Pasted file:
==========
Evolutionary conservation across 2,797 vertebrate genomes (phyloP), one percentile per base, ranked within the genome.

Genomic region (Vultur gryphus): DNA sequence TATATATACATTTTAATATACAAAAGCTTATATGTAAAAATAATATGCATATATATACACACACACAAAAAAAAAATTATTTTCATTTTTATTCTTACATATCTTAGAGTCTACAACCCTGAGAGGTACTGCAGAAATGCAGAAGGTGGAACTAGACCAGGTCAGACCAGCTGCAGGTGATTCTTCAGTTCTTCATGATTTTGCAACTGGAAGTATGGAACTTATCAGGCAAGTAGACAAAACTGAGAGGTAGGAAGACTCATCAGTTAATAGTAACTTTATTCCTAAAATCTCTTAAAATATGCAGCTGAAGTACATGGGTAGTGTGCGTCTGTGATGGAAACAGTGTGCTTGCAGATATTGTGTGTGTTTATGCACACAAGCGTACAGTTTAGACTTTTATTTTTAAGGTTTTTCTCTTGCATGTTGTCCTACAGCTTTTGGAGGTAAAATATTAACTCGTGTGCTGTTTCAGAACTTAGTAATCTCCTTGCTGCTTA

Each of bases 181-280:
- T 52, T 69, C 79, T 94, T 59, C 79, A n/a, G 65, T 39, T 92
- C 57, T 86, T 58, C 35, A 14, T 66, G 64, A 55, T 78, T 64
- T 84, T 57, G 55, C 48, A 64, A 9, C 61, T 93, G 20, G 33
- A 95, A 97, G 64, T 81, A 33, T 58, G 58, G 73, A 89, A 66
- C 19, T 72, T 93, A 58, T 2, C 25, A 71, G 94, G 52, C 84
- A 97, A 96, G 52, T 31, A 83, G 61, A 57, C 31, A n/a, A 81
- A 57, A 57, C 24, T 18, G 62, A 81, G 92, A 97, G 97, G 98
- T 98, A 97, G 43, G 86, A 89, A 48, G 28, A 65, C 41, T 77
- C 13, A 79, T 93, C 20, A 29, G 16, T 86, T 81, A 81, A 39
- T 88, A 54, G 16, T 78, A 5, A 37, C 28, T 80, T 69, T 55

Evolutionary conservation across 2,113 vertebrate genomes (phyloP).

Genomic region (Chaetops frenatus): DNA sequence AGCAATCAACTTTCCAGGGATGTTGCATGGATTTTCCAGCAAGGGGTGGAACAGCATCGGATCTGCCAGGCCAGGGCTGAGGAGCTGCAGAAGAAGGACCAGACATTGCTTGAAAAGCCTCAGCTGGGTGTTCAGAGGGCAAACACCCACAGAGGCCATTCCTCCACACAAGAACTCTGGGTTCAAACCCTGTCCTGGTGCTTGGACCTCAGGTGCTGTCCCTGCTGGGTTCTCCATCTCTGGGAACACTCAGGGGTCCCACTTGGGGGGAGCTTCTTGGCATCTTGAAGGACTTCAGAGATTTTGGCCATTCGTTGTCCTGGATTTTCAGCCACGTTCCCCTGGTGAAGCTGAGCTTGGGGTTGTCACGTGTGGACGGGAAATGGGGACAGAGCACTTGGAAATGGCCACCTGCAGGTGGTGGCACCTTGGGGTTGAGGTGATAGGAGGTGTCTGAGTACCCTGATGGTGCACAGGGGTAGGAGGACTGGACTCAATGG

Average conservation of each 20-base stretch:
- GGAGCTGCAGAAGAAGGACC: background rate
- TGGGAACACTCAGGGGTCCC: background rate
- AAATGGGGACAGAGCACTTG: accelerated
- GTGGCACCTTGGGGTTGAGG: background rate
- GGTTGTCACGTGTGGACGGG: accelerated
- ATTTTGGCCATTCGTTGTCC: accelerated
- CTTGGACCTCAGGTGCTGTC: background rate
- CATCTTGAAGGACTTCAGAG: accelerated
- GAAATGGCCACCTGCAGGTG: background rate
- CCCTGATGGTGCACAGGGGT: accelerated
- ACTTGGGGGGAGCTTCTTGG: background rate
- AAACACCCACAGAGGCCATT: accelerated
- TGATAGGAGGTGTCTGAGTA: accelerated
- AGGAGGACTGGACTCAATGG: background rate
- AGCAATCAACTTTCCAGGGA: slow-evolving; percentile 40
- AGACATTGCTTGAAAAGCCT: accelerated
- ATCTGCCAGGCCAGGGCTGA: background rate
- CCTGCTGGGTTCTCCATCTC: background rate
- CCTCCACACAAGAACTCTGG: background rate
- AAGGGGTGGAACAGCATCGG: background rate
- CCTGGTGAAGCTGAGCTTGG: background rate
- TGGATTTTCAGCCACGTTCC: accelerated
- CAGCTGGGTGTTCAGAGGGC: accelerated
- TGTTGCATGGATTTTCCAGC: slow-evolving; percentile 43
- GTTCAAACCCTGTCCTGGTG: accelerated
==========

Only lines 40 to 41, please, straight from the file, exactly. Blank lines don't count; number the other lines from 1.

- TGTTGCATGGATTTTCCAGC: slow-evolving; percentile 43
- GTTCAAACCCTGTCCTGGTG: accelerated